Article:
It’s a wonderfully fresh, down-to-earth, easy-to-understand explanation of what the Buddha meant by “not self.” For example, Phillip writes, “I don’t mean to imply that your thoughts, emotions, and sensations aren’t real. Rather I’m suggesting that your awareness of them does not constitute your essence or reflect your core values.”

I especially like this analogy:
To better understand the distinction between your private self and your authentic self, imagine that your life is like a road trip. Your inner identity is the ideal traveling companion to be seated next to on this journey because its thoughts and emotions provide depth, texture, and authenticity.

“But that doesn’t mean you should allow it to drive the car. It might, on an impulse, drive straight off a cliff!

“The more skillful driver to sit behind the wheel is your authentic self, which knows your deepest intentions.”   

 

 

 

(image from “A Whole World,” by Katy Couprie and Antonin Louchard.)

14 Jun
2012
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Art Emerging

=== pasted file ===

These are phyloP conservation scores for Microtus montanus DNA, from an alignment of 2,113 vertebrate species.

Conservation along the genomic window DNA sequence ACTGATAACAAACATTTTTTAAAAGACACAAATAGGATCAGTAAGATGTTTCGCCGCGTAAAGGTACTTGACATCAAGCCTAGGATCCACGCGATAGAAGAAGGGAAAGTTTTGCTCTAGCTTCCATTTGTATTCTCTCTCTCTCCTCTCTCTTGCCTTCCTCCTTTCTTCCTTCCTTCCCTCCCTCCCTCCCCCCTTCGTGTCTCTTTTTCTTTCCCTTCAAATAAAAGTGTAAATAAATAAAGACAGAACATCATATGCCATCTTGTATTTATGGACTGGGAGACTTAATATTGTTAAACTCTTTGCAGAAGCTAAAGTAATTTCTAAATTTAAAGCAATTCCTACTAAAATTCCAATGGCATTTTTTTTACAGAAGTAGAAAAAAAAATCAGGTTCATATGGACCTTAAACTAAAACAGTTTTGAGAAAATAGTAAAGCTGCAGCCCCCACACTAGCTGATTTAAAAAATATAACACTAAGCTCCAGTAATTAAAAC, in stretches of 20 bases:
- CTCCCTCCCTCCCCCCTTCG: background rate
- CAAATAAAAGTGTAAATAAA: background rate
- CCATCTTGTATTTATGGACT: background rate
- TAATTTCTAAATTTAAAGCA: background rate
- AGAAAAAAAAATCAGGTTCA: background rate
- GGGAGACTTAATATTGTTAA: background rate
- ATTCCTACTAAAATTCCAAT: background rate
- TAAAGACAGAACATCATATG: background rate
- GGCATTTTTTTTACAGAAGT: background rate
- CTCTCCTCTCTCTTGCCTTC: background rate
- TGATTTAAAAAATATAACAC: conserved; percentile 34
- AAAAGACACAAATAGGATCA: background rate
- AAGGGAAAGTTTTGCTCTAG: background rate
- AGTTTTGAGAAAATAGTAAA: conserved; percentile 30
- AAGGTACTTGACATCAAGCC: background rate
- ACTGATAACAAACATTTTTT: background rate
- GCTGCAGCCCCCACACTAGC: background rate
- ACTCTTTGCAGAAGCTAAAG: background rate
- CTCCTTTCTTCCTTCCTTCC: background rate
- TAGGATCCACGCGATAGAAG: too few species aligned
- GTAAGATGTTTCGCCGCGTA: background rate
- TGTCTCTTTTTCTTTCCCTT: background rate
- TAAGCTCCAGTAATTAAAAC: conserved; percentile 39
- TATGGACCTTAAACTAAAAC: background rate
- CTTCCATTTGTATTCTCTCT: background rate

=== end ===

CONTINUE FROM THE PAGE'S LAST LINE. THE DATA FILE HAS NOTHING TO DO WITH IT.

Congratulations to Nadine Potter, another of our KM buddies, whose art is featured on this postcard announcement of Emerging Artists: Works from the Studio, an upcoming exhibit at Craft Alliance Delmar Loop Gallery.

Way to go Nadine!

If you’d like to see this piece and say hello to Nadine, come to the Opening Reception on Friday, June 22, 6:00-8:00 pm. If you can’t make it on Friday, plan to stop by the gallery later in the summer. The exhibit will run from June 22 through August 12, 2012.

For more information on this and other upcoming Craft Alliance shows, click here.

13 Jun
2012
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Go Sit Outside

Lucy Freeman, one of our KM buddies, is leading a full-day “Mindfulness in Nature” meditation session at Simpson County Park. The date is Saturday, Aug. 11, from 9:00 am to 3:00 pm.